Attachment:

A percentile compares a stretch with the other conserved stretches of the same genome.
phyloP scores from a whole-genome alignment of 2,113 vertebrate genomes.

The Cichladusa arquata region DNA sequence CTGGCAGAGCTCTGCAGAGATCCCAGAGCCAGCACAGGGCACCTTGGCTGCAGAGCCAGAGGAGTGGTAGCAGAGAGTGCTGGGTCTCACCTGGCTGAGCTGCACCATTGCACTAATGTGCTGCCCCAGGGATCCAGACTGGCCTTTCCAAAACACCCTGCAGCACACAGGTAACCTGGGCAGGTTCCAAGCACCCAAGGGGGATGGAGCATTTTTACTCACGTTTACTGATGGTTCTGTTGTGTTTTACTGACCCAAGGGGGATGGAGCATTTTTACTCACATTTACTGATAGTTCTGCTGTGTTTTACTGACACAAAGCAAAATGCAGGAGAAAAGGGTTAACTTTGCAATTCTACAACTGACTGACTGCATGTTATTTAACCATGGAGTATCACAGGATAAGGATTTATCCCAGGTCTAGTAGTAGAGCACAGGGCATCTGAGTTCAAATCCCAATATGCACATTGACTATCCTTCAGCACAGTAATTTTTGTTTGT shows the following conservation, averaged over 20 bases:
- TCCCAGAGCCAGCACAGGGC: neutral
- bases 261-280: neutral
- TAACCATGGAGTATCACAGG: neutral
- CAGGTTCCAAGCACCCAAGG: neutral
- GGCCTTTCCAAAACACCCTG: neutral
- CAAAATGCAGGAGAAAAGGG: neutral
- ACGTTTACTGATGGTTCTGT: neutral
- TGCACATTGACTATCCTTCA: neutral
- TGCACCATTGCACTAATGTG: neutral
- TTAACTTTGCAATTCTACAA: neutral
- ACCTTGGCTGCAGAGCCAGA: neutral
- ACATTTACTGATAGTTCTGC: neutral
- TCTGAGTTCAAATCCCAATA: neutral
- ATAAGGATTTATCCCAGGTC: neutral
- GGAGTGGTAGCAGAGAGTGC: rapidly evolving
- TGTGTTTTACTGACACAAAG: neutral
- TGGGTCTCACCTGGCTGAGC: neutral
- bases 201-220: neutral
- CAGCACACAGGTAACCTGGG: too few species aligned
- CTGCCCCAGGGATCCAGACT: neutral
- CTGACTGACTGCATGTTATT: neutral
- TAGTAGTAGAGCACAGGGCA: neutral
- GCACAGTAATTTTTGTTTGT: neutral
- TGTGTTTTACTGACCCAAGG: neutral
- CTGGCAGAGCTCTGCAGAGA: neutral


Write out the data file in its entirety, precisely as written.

A percentile compares a stretch with the other conserved stretches of the same genome.
phyloP scores from a whole-genome alignment of 2,113 vertebrate genomes.

The Cichladusa arquata region DNA sequence CTGGCAGAGCTCTGCAGAGATCCCAGAGCCAGCACAGGGCACCTTGGCTGCAGAGCCAGAGGAGTGGTAGCAGAGAGTGCTGGGTCTCACCTGGCTGAGCTGCACCATTGCACTAATGTGCTGCCCCAGGGATCCAGACTGGCCTTTCCAAAACACCCTGCAGCACACAGGTAACCTGGGCAGGTTCCAAGCACCCAAGGGGGATGGAGCATTTTTACTCACGTTTACTGATGGTTCTGTTGTGTTTTACTGACCCAAGGGGGATGGAGCATTTTTACTCACATTTACTGATAGTTCTGCTGTGTTTTACTGACACAAAGCAAAATGCAGGAGAAAAGGGTTAACTTTGCAATTCTACAACTGACTGACTGCATGTTATTTAACCATGGAGTATCACAGGATAAGGATTTATCCCAGGTCTAGTAGTAGAGCACAGGGCATCTGAGTTCAAATCCCAATATGCACATTGACTATCCTTCAGCACAGTAATTTTTGTTTGT shows the following conservation, averaged over 20 bases:
- TCCCAGAGCCAGCACAGGGC: neutral
- bases 261-280: neutral
- TAACCATGGAGTATCACAGG: neutral
- CAGGTTCCAAGCACCCAAGG: neutral
- GGCCTTTCCAAAACACCCTG: neutral
- CAAAATGCAGGAGAAAAGGG: neutral
- ACGTTTACTGATGGTTCTGT: neutral
- TGCACATTGACTATCCTTCA: neutral
- TGCACCATTGCACTAATGTG: neutral
- TTAACTTTGCAATTCTACAA: neutral
- ACCTTGGCTGCAGAGCCAGA: neutral
- ACATTTACTGATAGTTCTGC: neutral
- TCTGAGTTCAAATCCCAATA: neutral
- ATAAGGATTTATCCCAGGTC: neutral
- GGAGTGGTAGCAGAGAGTGC: rapidly evolving
- TGTGTTTTACTGACACAAAG: neutral
- TGGGTCTCACCTGGCTGAGC: neutral
- bases 201-220: neutral
- CAGCACACAGGTAACCTGGG: too few species aligned
- CTGCCCCAGGGATCCAGACT: neutral
- CTGACTGACTGCATGTTATT: neutral
- TAGTAGTAGAGCACAGGGCA: neutral
- GCACAGTAATTTTTGTTTGT: neutral
- TGTGTTTTACTGACCCAAGG: neutral
- CTGGCAGAGCTCTGCAGAGA: neutral